Get 20M+ Full-Text Papers For Less Than $1.50/day. Subscribe now for You or Your Team.

Learn More →

Work Values in the United States: Age, Period, and Generational Differences

Work Values in the United States: Age, Period, and Generational Differences This article examines how processes of aging, generational shifts, and changes over historical time periods shape differences in work values in the United States. Our analyses of data from the General Social Survey and the International Social Survey Program show that changes over historical time periods are most consistently responsible for differences in work values. In particular, during recent periods, Americans tend to place greater importance on jobs that provide security, high income, and opportunities for advancement; this is consistent with a narrative that these job rewards have become more difficult to attain recently and are thus more problematic for workers. Some differences in work values are also attributable to aging or life course processes, especially the greater importance placed on high income during the mid-life years when family responsibilities are generally greatest. By contrast, we find few differences in work values among members of different generations or cohorts. We also find that people from less advantaged social origins and those with greater labor market resources are more likely to value economic rewards. http://www.deepdyve.com/assets/images/DeepDyve-Logo-lg.png "ANNALS of the American Academy of Political and Social Science, The" SAGE

Work Values in the United States: Age, Period, and Generational Differences

Loading next page...
 
/lp/sage/work-values-in-the-united-states-age-period-and-generational-kZbWHlTQN8

References (13)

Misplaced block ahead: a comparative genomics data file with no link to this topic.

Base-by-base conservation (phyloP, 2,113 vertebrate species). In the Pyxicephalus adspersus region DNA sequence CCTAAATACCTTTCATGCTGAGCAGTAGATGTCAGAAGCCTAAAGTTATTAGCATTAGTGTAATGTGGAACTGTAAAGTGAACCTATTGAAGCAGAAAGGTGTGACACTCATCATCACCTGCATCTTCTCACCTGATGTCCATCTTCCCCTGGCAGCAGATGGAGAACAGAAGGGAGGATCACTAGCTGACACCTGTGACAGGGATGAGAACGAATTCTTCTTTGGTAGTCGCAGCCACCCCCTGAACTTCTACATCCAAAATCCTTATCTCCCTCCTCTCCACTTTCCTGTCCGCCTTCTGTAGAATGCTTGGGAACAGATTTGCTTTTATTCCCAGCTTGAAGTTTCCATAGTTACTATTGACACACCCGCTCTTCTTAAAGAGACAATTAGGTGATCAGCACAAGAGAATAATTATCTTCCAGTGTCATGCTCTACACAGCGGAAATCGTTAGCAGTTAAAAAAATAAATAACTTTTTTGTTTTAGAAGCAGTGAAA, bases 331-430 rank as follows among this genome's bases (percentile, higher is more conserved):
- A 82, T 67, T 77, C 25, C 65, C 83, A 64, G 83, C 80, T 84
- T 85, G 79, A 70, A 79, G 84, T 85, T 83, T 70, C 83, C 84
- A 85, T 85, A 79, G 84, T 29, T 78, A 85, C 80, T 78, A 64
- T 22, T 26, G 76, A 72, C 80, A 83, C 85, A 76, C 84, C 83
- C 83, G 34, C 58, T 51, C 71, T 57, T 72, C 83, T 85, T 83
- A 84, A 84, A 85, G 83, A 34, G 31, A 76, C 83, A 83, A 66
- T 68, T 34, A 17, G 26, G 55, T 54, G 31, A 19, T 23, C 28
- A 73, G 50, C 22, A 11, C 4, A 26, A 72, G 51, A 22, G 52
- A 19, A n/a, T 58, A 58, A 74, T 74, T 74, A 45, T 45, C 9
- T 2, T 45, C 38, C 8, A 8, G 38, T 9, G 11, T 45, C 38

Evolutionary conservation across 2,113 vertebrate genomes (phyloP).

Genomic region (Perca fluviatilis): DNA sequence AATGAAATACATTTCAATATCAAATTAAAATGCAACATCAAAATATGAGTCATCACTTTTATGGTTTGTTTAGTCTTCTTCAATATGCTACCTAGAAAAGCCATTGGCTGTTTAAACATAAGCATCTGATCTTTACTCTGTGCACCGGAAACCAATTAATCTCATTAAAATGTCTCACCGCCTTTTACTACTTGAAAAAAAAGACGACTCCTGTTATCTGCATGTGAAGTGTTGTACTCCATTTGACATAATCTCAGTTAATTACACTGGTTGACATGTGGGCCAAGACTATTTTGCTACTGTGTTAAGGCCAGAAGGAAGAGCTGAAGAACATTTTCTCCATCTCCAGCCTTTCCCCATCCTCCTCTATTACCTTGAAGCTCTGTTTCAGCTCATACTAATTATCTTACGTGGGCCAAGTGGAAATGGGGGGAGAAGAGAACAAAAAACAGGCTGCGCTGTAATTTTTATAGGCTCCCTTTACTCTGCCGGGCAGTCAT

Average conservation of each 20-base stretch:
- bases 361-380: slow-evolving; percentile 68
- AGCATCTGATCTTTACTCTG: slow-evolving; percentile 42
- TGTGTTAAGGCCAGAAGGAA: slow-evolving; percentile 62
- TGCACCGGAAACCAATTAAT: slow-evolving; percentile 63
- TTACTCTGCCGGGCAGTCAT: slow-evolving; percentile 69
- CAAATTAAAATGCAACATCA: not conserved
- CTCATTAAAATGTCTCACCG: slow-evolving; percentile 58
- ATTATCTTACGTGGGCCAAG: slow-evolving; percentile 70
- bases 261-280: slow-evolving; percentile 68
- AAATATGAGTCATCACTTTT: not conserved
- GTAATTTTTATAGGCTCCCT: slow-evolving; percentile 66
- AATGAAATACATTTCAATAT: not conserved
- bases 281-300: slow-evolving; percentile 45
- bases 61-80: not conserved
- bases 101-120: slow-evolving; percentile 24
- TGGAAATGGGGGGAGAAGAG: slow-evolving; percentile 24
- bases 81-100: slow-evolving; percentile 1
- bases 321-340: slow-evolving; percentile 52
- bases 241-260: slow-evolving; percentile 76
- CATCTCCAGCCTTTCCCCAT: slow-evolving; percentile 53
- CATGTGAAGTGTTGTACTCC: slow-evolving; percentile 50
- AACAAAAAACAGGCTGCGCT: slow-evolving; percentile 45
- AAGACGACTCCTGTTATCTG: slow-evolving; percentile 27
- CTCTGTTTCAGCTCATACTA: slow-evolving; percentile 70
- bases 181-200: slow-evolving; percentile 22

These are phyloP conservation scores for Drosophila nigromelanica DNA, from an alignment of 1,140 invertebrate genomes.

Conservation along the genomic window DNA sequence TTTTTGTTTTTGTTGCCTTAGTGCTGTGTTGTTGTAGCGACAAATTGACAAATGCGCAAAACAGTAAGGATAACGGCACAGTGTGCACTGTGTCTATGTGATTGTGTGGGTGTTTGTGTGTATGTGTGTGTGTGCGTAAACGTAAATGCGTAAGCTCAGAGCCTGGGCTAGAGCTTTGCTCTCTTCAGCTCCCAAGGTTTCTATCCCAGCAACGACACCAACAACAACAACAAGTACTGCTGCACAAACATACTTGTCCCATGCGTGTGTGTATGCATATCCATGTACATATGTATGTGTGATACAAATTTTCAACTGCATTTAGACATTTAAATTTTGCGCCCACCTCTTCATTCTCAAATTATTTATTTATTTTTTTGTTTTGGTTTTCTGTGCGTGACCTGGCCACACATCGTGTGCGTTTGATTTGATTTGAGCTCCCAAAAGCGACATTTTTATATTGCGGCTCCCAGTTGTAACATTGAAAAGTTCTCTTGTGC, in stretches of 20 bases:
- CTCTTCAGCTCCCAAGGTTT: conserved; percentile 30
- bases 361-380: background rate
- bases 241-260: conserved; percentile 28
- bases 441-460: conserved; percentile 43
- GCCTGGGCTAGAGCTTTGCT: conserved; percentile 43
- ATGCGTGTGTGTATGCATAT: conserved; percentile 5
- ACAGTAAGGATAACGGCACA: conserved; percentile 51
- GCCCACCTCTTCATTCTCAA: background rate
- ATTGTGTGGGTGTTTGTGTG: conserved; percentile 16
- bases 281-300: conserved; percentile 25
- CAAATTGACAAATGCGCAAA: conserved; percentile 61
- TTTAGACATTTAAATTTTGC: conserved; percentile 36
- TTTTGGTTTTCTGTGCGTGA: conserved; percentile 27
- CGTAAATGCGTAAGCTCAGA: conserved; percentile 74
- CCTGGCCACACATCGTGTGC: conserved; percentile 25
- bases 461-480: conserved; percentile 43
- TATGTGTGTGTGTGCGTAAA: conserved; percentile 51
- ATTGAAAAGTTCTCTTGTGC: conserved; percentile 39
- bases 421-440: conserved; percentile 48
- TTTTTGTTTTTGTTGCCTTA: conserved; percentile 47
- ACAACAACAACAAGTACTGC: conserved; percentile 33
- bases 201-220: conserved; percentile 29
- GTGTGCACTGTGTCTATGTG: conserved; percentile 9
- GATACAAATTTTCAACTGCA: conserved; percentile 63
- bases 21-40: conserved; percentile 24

Publisher
SAGE
Copyright
© 2018 by The American Academy of Political and Social Science
ISSN
0002-7162
eISSN
1552-3349
DOI
10.1177/0002716218822291
Publisher site
See Article on Publisher Site

Abstract

This article examines how processes of aging, generational shifts, and changes over historical time periods shape differences in work values in the United States. Our analyses of data from the General Social Survey and the International Social Survey Program show that changes over historical time periods are most consistently responsible for differences in work values. In particular, during recent periods, Americans tend to place greater importance on jobs that provide security, high income, and opportunities for advancement; this is consistent with a narrative that these job rewards have become more difficult to attain recently and are thus more problematic for workers. Some differences in work values are also attributable to aging or life course processes, especially the greater importance placed on high income during the mid-life years when family responsibilities are generally greatest. By contrast, we find few differences in work values among members of different generations or cohorts. We also find that people from less advantaged social origins and those with greater labor market resources are more likely to value economic rewards.

Journal

"ANNALS of the American Academy of Political and Social Science, The"SAGE

Published: Mar 1, 2019

There are no references for this article.